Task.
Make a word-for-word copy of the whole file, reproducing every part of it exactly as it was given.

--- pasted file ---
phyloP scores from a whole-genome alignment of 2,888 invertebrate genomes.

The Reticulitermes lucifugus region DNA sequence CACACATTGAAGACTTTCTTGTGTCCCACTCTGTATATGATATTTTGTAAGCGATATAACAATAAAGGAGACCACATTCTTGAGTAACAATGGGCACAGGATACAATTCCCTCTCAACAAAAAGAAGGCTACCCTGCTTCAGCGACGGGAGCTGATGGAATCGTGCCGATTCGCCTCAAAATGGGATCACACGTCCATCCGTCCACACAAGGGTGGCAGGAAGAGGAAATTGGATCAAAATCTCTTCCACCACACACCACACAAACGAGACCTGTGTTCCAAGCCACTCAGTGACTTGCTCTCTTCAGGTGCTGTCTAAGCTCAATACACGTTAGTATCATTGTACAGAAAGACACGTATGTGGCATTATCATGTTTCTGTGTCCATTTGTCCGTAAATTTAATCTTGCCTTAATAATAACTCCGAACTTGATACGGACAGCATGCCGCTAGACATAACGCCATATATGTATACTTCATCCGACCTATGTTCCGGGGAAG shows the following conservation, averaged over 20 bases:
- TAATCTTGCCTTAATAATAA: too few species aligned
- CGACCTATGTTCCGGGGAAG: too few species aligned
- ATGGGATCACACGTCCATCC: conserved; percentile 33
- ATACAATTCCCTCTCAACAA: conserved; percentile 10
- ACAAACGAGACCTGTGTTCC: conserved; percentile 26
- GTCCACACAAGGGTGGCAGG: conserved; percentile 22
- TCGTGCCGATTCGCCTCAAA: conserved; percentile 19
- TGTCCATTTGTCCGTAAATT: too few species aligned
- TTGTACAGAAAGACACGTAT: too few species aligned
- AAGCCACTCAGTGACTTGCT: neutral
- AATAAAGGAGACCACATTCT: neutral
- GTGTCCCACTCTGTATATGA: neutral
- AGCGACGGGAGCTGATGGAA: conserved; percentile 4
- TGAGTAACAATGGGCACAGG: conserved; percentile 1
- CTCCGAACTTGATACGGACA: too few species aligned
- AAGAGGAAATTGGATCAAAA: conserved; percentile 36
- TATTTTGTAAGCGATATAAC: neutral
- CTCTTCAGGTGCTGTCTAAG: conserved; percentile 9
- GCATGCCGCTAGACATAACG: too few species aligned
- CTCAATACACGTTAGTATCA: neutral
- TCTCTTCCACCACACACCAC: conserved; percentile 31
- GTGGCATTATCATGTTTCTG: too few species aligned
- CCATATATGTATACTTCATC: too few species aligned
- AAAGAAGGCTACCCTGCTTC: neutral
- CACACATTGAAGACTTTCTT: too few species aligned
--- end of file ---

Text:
phyloP scores from a whole-genome alignment of 2,888 invertebrate genomes.

The Reticulitermes lucifugus region DNA sequence CACACATTGAAGACTTTCTTGTGTCCCACTCTGTATATGATATTTTGTAAGCGATATAACAATAAAGGAGACCACATTCTTGAGTAACAATGGGCACAGGATACAATTCCCTCTCAACAAAAAGAAGGCTACCCTGCTTCAGCGACGGGAGCTGATGGAATCGTGCCGATTCGCCTCAAAATGGGATCACACGTCCATCCGTCCACACAAGGGTGGCAGGAAGAGGAAATTGGATCAAAATCTCTTCCACCACACACCACACAAACGAGACCTGTGTTCCAAGCCACTCAGTGACTTGCTCTCTTCAGGTGCTGTCTAAGCTCAATACACGTTAGTATCATTGTACAGAAAGACACGTATGTGGCATTATCATGTTTCTGTGTCCATTTGTCCGTAAATTTAATCTTGCCTTAATAATAACTCCGAACTTGATACGGACAGCATGCCGCTAGACATAACGCCATATATGTATACTTCATCCGACCTATGTTCCGGGGAAG shows the following conservation, averaged over 20 bases:
- TAATCTTGCCTTAATAATAA: too few species aligned
- CGACCTATGTTCCGGGGAAG: too few species aligned
- ATGGGATCACACGTCCATCC: conserved; percentile 33
- ATACAATTCCCTCTCAACAA: conserved; percentile 10
- ACAAACGAGACCTGTGTTCC: conserved; percentile 26
- GTCCACACAAGGGTGGCAGG: conserved; percentile 22
- TCGTGCCGATTCGCCTCAAA: conserved; percentile 19
- TGTCCATTTGTCCGTAAATT: too few species aligned
- TTGTACAGAAAGACACGTAT: too few species aligned
- AAGCCACTCAGTGACTTGCT: neutral
- AATAAAGGAGACCACATTCT: neutral
- GTGTCCCACTCTGTATATGA: neutral
- AGCGACGGGAGCTGATGGAA: conserved; percentile 4
- TGAGTAACAATGGGCACAGG: conserved; percentile 1
- CTCCGAACTTGATACGGACA: too few species aligned
- AAGAGGAAATTGGATCAAAA: conserved; percentile 36
- TATTTTGTAAGCGATATAAC: neutral
- CTCTTCAGGTGCTGTCTAAG: conserved; percentile 9
- GCATGCCGCTAGACATAACG: too few species aligned
- CTCAATACACGTTAGTATCA: neutral
- TCTCTTCCACCACACACCAC: conserved; percentile 31
- GTGGCATTATCATGTTTCTG: too few species aligned
- CCATATATGTATACTTCATC: too few species aligned
- AAAGAAGGCTACCCTGCTTC: neutral
- CACACATTGAAGACTTTCTT: too few species aligned